However you look at it, the market for home security systems is a booming one. There’s a massive variety of options, whether you want to outright buy a security system, or build one yourself. But ask any homeowner, and they’ll tell you that they consider the security camera to be at the core of a good system.

So, one major problem homeowners have when they want to buy a home security camera is being stuck without knowing which one to go for. There are a lot of them on the market, from budget-oriented ones that you can fit within everyone’s budget, to ones that will set you back hundreds of dollars apiece.

Well, we’re here to help. Below we’ll talk about all the aspects of a home security camera, in order to help you understand which ones are more important and where your money should go. Without wasting any more of your time, let’s start with the most important aspect – resolution.

The Resolution is Key

By far the most important number on the spec sheet of a security camera is the resolution. You’ll find it as the number of horizontal pixels by the number of vertical pixels, and this is basically a direct indication of the amount of details the camera can capture. A higher resolution captures more details, but it does cost more.

What you should be aiming for is at least a resolution of 1280×720. This is also known as 720p or HD and is the minimum if you want a usable image of whatever your camera captured. You will come across cameras that have a resolution lower than this, such as 640×480, and we would strongly advise against buying any of them. If you can, you should even step up to 1920×1080, or 1080p. The difference is immediately visible, and it’s one you’ll notice when reviewing footage. The best thing is that the price difference between 720p and 1080p is often just a couple of bucks, making it a very good investment.

Now, you will also find some cameras that offer a 4K resolution. That is 3840×2160, which is quite a lot, and much higher than 1080p. The thing here is that even though the quality is a lot better, 4K takes up a lot of space in terms of storage, and is not really necessary. If you can afford it and have enough storage, by all means, go for it, but it’s not too much of a necessity.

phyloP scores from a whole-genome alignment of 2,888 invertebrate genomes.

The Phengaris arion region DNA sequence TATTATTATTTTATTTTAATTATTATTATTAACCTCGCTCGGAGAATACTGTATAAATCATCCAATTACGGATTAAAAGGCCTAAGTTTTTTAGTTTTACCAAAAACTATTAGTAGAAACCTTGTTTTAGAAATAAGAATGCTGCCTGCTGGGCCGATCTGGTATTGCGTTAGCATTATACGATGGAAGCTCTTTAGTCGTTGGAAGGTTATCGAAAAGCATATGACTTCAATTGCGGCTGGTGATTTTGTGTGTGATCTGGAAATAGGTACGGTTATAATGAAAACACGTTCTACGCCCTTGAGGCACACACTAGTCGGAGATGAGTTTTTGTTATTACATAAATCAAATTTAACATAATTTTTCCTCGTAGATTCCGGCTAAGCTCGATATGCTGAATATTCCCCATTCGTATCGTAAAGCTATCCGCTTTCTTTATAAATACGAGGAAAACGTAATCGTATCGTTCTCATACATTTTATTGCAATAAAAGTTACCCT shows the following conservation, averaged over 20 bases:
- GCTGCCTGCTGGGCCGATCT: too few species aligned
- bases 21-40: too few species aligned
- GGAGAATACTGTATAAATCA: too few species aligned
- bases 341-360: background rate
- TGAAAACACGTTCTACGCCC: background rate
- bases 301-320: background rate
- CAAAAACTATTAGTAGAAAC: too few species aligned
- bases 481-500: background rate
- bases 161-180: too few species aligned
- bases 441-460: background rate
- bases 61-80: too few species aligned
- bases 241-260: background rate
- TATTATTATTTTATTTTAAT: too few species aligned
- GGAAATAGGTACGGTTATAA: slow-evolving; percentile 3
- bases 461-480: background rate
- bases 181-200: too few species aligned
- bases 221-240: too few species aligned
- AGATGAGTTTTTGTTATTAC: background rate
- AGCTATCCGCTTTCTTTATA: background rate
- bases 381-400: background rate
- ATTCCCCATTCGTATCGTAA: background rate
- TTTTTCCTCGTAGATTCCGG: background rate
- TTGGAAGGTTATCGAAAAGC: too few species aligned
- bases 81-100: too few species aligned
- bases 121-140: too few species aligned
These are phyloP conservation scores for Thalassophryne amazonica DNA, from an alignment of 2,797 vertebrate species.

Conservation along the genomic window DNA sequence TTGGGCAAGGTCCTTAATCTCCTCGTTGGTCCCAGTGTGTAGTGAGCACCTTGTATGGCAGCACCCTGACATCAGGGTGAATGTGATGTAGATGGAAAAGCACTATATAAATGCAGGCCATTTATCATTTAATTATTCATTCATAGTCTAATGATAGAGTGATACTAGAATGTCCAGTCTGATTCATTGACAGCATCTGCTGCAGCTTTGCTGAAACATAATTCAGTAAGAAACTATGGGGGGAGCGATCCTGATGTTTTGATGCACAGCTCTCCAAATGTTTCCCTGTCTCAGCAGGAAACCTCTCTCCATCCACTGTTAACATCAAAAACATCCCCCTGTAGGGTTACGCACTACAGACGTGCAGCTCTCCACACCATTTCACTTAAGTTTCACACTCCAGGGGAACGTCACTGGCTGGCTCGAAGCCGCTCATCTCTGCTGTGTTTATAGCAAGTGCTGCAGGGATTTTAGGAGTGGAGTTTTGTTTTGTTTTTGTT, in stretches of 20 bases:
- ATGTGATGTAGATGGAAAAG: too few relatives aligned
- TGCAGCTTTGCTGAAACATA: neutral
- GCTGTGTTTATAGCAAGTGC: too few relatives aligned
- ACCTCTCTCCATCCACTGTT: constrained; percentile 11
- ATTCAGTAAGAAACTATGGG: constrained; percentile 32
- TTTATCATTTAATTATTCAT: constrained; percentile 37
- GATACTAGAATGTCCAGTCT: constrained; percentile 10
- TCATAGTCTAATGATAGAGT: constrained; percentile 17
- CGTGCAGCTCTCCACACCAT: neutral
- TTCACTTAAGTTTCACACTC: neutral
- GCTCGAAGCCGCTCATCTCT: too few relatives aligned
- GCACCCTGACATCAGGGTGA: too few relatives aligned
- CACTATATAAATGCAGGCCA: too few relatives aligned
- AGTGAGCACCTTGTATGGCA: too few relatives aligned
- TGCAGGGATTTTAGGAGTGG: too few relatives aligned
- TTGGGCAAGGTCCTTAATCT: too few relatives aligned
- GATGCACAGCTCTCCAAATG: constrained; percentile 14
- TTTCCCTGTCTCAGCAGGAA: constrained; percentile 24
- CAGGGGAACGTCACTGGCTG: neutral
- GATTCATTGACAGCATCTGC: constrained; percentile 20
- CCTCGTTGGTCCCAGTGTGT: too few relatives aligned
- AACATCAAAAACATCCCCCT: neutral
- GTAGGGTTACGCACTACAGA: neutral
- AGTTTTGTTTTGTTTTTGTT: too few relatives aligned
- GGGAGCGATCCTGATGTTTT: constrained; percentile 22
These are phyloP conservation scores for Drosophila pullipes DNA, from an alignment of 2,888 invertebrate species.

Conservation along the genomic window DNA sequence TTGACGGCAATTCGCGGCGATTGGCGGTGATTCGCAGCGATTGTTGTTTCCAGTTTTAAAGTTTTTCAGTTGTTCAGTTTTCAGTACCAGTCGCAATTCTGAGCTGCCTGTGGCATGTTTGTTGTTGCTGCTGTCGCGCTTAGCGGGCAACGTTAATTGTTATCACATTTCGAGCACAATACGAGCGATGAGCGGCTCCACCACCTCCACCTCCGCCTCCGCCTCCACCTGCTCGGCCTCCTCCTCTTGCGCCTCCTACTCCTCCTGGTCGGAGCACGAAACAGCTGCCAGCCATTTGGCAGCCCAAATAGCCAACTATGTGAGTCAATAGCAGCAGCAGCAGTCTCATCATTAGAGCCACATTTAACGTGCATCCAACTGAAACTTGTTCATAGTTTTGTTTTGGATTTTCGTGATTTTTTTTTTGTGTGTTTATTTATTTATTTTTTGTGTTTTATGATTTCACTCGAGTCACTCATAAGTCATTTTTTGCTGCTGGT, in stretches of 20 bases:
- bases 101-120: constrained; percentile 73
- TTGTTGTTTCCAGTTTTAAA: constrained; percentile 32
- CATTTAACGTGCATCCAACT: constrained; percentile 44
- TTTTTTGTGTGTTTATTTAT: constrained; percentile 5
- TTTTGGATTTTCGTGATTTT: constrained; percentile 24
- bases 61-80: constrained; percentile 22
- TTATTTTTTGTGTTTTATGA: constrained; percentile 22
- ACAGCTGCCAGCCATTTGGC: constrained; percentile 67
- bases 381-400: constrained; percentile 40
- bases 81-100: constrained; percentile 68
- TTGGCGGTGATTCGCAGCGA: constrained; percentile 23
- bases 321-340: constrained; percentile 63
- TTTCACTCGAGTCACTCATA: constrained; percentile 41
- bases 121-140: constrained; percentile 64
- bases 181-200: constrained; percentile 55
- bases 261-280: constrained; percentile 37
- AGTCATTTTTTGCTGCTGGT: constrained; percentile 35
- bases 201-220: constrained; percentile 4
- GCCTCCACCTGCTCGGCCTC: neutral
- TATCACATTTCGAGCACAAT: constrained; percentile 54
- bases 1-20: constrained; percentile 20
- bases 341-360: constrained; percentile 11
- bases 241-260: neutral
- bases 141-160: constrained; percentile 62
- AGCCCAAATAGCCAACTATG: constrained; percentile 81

Field of View Matters, Too

The next important thing is the field of view. The field of view will basically indicate, usually in degrees, how wide the scene captured is. With a narrow field of view, you’ll often only be able to capture a small part of the area you’re recording. In turn, if you want to capture more of it, you’ll need multiple cameras.

A wider field of view is usually what’s preferred, with many cameras hitting the sweet spot at 130 degrees. With a bit of planning during placement, this should be more than enough when you want to capture an entire room with a single camera.

Note, however, that there is a tradeoff to a wide field of view. It’s a common issue, due to how the lenses are made, that you have a bit of drop in terms of quality as you look further from the center of the image. It’s unavoidable, and with higher-end cameras, it’s almost imperceptible, but if you’re on a budget, you should definitely consider it.

Note the Additional Features

The last thing to consider while buying a home security camera is additional features. One major thing we’re seeing today is Wi-Fi, which not only negates the need for a cable to go from your camera to a centralized storage device but also lets you connect to it from basically wherever you are in the world. It’s a welcome addition, and definitely one you should invest in.

Next, we have IR LEDs. Infrared lights tend to come with any decent camera, and they surround the camera lens, serving a single purpose – illuminating the scene at night. Those lights are invisible to the human eye, but to a camera sensor, they’ll brighten things up. This is what allows cameras to record in pitch black scenarios and still capture good high-quality footage.

And the last important additional feature is motion detection. If you don’t want your camera to record constantly, consuming both power and storage, it’s a good idea to only have it detect when it knows something is moving in front of it. This will also save you a bit of time since you don’t have to go through hours of footage when in reality, you only need the ten minutes that matter.